From Banff to Jasper

My cousin and her husband came to visit from Ohio.  They wanted to see ‘the most beautiful highway in the world’.  Not that I’m touting my own horn, but if they didn’t mention it I wouldn’t have known of such a claim.  That’s the stretch of roadway from Banff north to Jasper National Park here in Alberta.  Since I considered that part of the country my neck of the woods (relatively speaking), I was glad to take to the road with them as a guide.  Yes, I admit beauty may be subjective, but I’m sure you’ll agree these are some of the most extraordinary sights one can behold.

Canmore, Alberta, is the gateway to Banff National Park.  This little town hosted some of the ’88 Winter Olympics events at its Nordic Centre.  Here’s a view of the nearby Three Sisters Mountain at dusk when we arrived:


From Canmore we headed to Banff National Park the next morning.  Despite the commercialized Banff Avenue, we could still get close to the wild near the Bow River. Elkie was so busy munching his lunch that he seemed oblivious to his human intruders:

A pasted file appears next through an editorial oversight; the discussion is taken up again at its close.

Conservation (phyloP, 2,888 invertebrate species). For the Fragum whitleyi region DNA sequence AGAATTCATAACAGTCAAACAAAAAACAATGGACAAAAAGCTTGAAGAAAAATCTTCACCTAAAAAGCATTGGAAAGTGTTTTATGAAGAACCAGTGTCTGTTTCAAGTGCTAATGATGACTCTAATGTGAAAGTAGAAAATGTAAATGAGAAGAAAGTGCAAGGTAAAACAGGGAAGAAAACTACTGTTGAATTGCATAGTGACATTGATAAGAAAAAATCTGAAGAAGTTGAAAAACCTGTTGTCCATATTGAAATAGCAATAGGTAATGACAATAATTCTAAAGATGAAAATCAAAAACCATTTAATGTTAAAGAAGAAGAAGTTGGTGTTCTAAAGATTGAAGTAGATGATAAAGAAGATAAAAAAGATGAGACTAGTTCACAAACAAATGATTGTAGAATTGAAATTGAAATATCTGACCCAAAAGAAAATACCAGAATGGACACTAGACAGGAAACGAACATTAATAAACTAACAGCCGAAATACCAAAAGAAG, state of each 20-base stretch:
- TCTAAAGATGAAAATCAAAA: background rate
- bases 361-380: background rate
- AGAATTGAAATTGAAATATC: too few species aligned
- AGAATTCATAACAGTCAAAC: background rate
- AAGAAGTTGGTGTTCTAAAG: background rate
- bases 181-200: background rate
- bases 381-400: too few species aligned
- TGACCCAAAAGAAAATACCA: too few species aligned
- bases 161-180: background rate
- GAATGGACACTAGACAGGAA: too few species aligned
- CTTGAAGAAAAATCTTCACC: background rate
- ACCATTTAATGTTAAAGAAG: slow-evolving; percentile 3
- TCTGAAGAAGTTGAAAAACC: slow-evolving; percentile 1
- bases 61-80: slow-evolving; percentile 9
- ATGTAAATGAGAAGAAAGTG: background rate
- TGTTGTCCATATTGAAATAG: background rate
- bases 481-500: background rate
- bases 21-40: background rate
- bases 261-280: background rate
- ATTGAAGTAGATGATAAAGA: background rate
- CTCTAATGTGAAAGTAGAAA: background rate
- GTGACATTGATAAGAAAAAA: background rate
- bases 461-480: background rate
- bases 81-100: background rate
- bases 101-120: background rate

From Banff, we continued on the Trans Canada Highway to Lake Louise and Moraine Lake. If you happen to have an old Canadian twenty-dollar bill, take a look at the back of it.  Here’s the real thing, Moraine Lake:


From Moraine Lake, we headed north on highway 93, the Icefields Parkway, towards Jasper National Park. This stretch of the road offered some of the most beautiful sceneries in the world.

Bow Lake at the bottom of glaciated mountains.  The beautiful emerald color is the result of rock flour, moraines grounded to fine powder suspended in the water:


The Clark’s Nutcracker is a common bird in the area, among wildflowers by the glacier water:





The serene Waterfowl Lake:


After a couple of hours drive, we entered Jasper National Park.  The major attraction as soon as we entered was the Columbia Icefields, the largest body of ice in the Rocky Mountains.  It spans 325 sq. km (130 sq. miles),  with an estimated depth of 365 m. (1,200 ft.)  Elevation averages 3,000 m. (10,000 ft.)

Mount Andromeda:


The Athabasca Glacier spans an area of 6 sq. km (2.5 sq. mi), with a depth of 90 – 300 m. (270 – 1000 ft.) Its elevation about 2700 m (8900 ft).  Yes, there we were, in the middle of August in our summer clothes, thousands of feet above sea level, walking on the remnant of the last ice age over 10,000 years ago.  Here’s the magnificent view:


That was only the entrance of Jasper National Park, but more than we could fathom for our short excursion.


Header Picture:  Bow Lake, Banff National Park, Alberta, Canada.

All photos taken by Arti of Ripple Effects August, 2009.  ALL RIGHTS RESERVED.